The Financial Advisor Evaluation

Savvy clients will annually review the services they receive and what they are charged

 By Robert C. Lawton

Recently my dad passed away. To help my mom gain an understanding of her financial situation, I needed to learn about the financial advisor they were working with.

My parents came from a generation where it was considered rude to discuss money (and politics and religion). Good parents didn’t burden their children with the stress associated with money, even if those children had grown children of their own.

When I was young, anything related to money was discussed in hushed tones. As a result, when Dad said that we didn’t have any money, I believed him and thought we would be out on the street the next day. Only much later did I learn that some people feel they don’t have any money unless they have $100,000 liquid (this was not, regrettably, ever my dad’s situation).

So I needed to evaluate my mom’s financial advisor, hired by my dad, and the services that he was contracted to provide.

I am sharing the process I went through with the awareness that others might conduct a similar evaluation of you. In fact, I often tell people they should do such a review every year. Typically this is best done after the year concludes. I know that 2018’s evaluation might have been a bit different from most because of the significant volatility we experienced in the markets.

I should mention that I run a Registered Investment Advisory (RIA) firm that has more than a half-billion dollars under contract, so I can assure you that I touched all bases during my review, an outline of which appears below.

Clients should know exactly what they are paying

My mom wondered what I would be asking her financial advisor. I said I would start by asking what he is charging and what services he is providing.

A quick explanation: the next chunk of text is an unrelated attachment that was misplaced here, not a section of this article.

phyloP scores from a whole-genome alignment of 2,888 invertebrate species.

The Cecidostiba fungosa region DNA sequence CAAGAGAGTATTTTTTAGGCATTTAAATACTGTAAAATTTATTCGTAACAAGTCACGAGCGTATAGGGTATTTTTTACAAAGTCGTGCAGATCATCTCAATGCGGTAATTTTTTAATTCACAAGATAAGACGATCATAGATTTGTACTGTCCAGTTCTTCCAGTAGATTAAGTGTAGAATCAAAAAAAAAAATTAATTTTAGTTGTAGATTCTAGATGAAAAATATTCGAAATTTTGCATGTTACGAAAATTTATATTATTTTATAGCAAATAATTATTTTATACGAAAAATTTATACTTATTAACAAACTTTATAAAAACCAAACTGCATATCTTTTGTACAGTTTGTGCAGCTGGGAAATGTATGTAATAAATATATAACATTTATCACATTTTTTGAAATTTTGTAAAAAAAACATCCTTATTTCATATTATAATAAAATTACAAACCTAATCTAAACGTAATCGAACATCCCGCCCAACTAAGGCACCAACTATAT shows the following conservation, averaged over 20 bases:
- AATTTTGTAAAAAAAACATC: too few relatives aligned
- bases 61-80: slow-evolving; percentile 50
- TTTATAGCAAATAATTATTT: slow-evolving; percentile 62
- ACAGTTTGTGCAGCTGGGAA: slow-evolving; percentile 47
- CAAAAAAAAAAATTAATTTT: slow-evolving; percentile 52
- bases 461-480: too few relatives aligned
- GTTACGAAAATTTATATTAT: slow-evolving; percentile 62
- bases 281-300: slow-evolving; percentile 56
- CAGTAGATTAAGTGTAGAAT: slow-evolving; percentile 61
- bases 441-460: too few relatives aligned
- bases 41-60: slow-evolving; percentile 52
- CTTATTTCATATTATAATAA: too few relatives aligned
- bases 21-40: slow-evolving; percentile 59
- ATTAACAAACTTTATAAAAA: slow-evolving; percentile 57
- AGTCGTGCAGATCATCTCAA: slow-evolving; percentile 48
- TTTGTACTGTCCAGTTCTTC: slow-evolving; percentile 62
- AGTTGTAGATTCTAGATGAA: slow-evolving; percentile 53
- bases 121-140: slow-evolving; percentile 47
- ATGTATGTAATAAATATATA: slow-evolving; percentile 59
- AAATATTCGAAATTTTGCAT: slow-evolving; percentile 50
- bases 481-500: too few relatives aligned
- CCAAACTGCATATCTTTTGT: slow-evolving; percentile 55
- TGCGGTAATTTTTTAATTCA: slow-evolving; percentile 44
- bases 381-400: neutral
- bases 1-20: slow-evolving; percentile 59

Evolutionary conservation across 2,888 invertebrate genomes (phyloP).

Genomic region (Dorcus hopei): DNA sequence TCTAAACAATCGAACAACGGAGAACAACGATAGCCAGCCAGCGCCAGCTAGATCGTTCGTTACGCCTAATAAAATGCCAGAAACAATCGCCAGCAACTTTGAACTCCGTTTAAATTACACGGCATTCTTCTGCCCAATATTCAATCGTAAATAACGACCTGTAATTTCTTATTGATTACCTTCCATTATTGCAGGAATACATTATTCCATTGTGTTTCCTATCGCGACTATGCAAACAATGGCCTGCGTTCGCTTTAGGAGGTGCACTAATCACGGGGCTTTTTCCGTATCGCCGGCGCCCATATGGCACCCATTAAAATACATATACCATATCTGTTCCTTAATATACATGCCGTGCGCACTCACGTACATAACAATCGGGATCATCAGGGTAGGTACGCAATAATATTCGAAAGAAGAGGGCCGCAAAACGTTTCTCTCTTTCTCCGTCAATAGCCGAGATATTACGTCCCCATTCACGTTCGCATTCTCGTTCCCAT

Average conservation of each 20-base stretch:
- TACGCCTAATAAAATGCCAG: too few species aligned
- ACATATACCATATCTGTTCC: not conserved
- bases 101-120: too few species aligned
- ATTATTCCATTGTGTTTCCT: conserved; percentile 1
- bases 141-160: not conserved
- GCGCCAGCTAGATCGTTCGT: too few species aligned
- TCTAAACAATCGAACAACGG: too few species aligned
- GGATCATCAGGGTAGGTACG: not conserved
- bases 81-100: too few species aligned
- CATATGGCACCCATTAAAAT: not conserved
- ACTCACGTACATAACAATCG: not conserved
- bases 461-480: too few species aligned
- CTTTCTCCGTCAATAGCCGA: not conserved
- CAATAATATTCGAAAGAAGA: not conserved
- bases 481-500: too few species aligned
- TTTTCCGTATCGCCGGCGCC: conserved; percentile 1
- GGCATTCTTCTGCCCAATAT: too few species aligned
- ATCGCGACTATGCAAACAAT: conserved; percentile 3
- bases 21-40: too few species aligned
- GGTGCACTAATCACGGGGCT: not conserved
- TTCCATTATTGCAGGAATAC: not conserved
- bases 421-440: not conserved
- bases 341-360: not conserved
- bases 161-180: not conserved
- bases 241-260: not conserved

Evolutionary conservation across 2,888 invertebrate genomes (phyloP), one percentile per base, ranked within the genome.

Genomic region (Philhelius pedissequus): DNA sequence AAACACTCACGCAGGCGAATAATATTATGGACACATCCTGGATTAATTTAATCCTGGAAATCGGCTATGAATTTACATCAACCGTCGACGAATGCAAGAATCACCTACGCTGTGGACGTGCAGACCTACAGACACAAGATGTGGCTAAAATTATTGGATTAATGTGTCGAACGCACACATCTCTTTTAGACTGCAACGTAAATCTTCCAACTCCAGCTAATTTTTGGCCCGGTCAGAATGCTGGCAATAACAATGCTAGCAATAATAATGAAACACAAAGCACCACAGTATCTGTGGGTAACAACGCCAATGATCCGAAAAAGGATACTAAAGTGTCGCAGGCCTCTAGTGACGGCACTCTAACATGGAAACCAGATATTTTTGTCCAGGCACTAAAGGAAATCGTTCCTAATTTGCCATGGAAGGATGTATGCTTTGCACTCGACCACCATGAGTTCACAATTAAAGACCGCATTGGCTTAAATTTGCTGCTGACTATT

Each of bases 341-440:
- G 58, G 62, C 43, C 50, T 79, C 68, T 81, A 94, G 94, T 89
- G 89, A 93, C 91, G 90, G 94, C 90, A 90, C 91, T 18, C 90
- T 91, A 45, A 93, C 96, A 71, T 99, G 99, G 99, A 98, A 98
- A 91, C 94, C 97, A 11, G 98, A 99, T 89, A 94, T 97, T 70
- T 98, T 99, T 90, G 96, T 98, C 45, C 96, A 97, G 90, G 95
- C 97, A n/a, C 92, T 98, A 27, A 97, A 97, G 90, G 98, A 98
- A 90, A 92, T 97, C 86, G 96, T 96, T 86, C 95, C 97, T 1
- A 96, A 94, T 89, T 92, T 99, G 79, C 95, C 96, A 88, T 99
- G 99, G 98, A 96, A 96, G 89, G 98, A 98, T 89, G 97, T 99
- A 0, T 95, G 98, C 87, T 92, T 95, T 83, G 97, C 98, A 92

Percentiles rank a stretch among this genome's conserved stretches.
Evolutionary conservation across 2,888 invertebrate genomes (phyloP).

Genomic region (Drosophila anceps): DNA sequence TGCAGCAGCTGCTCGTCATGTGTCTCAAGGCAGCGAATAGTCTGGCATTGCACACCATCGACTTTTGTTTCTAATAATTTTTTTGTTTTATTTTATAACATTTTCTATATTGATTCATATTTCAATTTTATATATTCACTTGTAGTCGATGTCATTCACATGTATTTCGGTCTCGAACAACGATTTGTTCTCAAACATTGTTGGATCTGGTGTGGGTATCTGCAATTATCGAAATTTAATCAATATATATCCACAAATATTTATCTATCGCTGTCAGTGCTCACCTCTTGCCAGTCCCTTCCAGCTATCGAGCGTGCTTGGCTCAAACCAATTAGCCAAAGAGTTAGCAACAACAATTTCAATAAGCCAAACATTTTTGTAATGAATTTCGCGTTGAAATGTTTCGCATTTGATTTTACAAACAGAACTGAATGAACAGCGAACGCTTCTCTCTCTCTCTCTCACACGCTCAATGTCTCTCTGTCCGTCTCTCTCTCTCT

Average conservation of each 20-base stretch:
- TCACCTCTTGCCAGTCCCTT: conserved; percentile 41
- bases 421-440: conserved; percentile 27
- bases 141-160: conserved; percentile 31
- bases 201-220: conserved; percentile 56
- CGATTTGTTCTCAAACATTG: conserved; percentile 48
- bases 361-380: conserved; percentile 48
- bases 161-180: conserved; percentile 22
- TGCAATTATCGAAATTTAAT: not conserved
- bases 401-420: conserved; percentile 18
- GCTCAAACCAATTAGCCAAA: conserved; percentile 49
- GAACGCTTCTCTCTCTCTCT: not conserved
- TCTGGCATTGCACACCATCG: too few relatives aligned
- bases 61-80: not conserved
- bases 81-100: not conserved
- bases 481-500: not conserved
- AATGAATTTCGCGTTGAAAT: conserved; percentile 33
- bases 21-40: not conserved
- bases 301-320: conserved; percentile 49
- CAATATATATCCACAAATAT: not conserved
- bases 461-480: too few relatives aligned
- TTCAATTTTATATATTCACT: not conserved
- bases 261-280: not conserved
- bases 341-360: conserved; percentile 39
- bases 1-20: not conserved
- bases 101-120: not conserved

Mom said: “You can’t ask him that, it would be rude. He might be offended.”

Savvy clients, especially younger clients, will not feel this way.  Most advisors (brokers especially) have transitioned from a transaction based service model to one that is consultative. It would be unusual now to charge only on someone’s account activity (buying and selling of investments). So it is likely clients are being billed an annual percentage fee that varies based upon the amount of assets they have.

A couple thoughts here. Most advisors have a fee schedule that declines as assets increase. For example, 1 percent (or 100 basis points) on the first million and .50 percent (or 50 basis points) on anything above that. Unfortunately, most investors use multiple advisors and end up paying much more for advice than they need to, since they are always stuck in the meaty part of the fee schedule.

For example, if someone has $1 million with Advisor A and her spouse has $1 million with Advisor B, they are paying $20,000 per year in advisor fees (using the fee schedule above). However, if the couple used the same advisor, they could save $5,000 per year. The easiest way for many couples to increase their portfolio returns is to place all of their investable assets with the same advisor. Worth pointing out to clients.

I talk to many investors who feel that paying 1 percent per year is too much when they have no trading activity. They complain that their advisor isn’t doing anything for them but collecting a fee.

If you have a client who feels that way, recommend she place her assets with a discount broker (Schwab, for example) and hire you at an hourly rate each year to review her portfolio and make recommendations. In some cases this will make sense and save you the client’s resentment.

Discuss fee transparency

Some advisors receive payments from mutual fund families, insurance companies and other financial institutions. As a result, it may take a little work for clients to determine exactly how much you earn from working with them.